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HEartS Survey 2019: Charting the health, economic, and social impact of the ARTs


Williamon, Aaron et al. (2021), HEartS Survey 2019: Charting the health, economic, and social impact of the ARTs, Dryad, Dataset,


The HEartS Survey 2019 is a cross-sectional nonprobability-based survey of 5,338 adults in the United Kingdom in 2019. It contains data on demographic and socioeconomic information (age, gender, ethnicity, geographic region, educational qualifications, living situation, household income), trends in participatory and receptive engagement with literary, visual, performing, crafts and decorative arts, spending on arts and cultural activities, as well as health and social data such as questions about self-rated health, physical activity, depressive symptoms, wellbeing, loneliness, and social connectedness.


The sample was recruited through an online data collection platform, Qualtrics, between March and August 2019. Data collection quotas were set for gender, age, geographical region, ethnicity, and education to match the UK 2011 Census population profile. A total of 11,861 respondents started the survey. Of these, 1,623 did not consent to participate in the survey and stopped at the consenting process. A further 3,219 respondents were automatically excluded after answering initial sociodemographic questions as the quotas for their characteristics were already reached. A further 969 were excluded due to completing the survey in under four minutes, i.e. speeding through the survey (n = 97) or providing nonsense or abusive responses to open questions (n = 872). Following a complete case analysis and excluding “prefer not to say” responses to gender, education, living status, household income, health conditions, and self-reported health, n=5,338 formed the final study sample.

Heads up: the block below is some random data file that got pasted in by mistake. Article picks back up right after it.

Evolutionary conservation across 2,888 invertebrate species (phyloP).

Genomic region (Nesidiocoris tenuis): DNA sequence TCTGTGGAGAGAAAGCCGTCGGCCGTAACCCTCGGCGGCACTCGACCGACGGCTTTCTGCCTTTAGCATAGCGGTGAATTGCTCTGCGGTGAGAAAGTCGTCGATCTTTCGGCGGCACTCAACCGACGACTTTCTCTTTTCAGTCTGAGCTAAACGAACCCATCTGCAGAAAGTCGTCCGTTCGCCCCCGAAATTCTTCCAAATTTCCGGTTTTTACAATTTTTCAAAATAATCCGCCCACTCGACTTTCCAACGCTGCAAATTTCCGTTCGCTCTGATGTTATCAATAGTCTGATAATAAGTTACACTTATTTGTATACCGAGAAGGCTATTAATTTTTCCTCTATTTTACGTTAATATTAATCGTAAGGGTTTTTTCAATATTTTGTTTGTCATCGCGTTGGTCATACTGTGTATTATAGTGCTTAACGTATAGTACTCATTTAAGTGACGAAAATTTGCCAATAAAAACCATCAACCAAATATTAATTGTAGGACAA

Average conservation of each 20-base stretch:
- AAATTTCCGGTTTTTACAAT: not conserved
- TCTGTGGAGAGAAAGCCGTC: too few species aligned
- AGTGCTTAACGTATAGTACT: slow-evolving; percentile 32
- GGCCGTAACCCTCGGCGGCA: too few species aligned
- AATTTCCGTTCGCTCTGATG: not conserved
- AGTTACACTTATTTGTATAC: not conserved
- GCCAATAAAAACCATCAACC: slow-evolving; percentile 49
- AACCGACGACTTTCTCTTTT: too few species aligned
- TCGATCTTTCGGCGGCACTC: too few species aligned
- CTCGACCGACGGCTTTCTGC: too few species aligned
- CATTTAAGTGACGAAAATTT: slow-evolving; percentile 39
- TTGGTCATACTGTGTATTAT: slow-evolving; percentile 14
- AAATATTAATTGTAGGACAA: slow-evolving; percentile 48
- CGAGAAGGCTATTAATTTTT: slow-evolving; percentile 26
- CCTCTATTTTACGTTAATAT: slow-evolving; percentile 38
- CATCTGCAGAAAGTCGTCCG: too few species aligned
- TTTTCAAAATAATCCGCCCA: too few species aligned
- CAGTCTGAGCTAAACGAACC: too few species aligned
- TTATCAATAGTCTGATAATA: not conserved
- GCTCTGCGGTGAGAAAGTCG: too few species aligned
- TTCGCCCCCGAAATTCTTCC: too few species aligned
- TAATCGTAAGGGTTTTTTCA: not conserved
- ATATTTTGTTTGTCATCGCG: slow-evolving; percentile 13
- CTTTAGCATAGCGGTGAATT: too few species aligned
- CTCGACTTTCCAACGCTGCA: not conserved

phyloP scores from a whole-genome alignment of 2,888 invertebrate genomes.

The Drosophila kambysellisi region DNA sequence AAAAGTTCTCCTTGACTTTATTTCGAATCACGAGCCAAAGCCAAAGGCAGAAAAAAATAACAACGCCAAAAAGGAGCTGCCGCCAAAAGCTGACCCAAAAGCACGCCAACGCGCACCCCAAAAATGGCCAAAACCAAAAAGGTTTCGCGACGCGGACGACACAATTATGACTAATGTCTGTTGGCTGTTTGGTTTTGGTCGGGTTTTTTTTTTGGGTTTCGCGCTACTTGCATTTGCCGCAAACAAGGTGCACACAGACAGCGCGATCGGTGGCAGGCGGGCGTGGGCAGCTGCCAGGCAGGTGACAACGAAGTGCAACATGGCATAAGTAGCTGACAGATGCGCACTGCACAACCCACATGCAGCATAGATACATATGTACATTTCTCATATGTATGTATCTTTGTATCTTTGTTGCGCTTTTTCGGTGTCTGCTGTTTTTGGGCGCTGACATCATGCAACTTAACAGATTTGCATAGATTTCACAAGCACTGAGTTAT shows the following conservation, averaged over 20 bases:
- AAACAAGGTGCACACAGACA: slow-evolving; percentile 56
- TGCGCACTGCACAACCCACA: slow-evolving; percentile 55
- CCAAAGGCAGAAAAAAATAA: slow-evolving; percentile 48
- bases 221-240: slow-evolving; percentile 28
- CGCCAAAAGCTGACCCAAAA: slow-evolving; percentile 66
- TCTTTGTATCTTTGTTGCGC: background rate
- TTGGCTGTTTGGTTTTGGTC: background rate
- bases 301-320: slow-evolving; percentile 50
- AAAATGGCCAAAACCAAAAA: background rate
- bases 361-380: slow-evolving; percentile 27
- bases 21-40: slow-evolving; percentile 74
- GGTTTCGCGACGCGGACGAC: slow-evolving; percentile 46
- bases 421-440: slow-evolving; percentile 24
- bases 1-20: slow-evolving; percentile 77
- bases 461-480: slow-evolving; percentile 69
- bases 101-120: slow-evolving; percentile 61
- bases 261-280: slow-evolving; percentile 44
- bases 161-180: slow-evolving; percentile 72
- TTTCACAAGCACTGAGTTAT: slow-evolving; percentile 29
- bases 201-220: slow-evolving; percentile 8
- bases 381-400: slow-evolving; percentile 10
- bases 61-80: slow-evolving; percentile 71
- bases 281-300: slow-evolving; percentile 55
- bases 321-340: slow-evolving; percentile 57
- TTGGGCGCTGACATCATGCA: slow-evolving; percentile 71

List of measures and instruments included:

Demographic and socioeconomic information

  • Where available standardised Census questions were used to collect data on: ethnicity, geographic region, highest educational qualifications, gender, age, and household composition and income

Arts engagement

  • Adapted scale of arts engagement based on Understanding Society and Taking Part survey arts engagement assessment tool measuring engagement in 10 participatory arts activities and 10 receptive arts activities in the last 12 months, followed by questions on whether the engagement occurred mainly alonewith others or alone, or mainly with others
  • Professional work within the arts sector
  • Spending on arts and culture in the last month and predication about future arts spending

Health and social data

  • Self-rated general health item and an item on diagnosis of mental health problems, cancer, cardiovascular disease, and chronic respiratory disease
  • Physical activity scale recording mild, moderate, and vigorous physical activity frequency
  • Centre for Epidemiologic Study Depression scale (CES-D) 8-item short form
  • Mental Health Continuum Short Form 14-item scale
  • UCLA Loneliness Short Form 4-item scale
  • De Jong Gierveld Loneliness Short Form 6-item scale
  • Items assessing: loneliness frequency, loneliness intensity, number of close friends, number of close family members, presence of a partner or spouse, and closeness of this relationship
  • Social Connectedness Revised 15-item scale

See ‘HEartS Survey 2019 Variables’ for further details on variables included. 

Usage notes

In line with Dryad's human subjects data protection rules, some personal data have been removed from this file. Variables for which data have been omitted are marked with an asterisk in ‘HEartS Survey 2019 Variables’.

The sample contains very low levels of non-engagement with the arts (2.57%) and high proportions of people reporting depression (57.04% scored ≥ 3 on CES-D scale) and loneliness (22.91% reporting feeling loneliness “often” or “always”), compared with UK population-levels. 

Correspondence: Aaron Williamon,


Arts and Humanities Research Council, Award: AH/P005888/1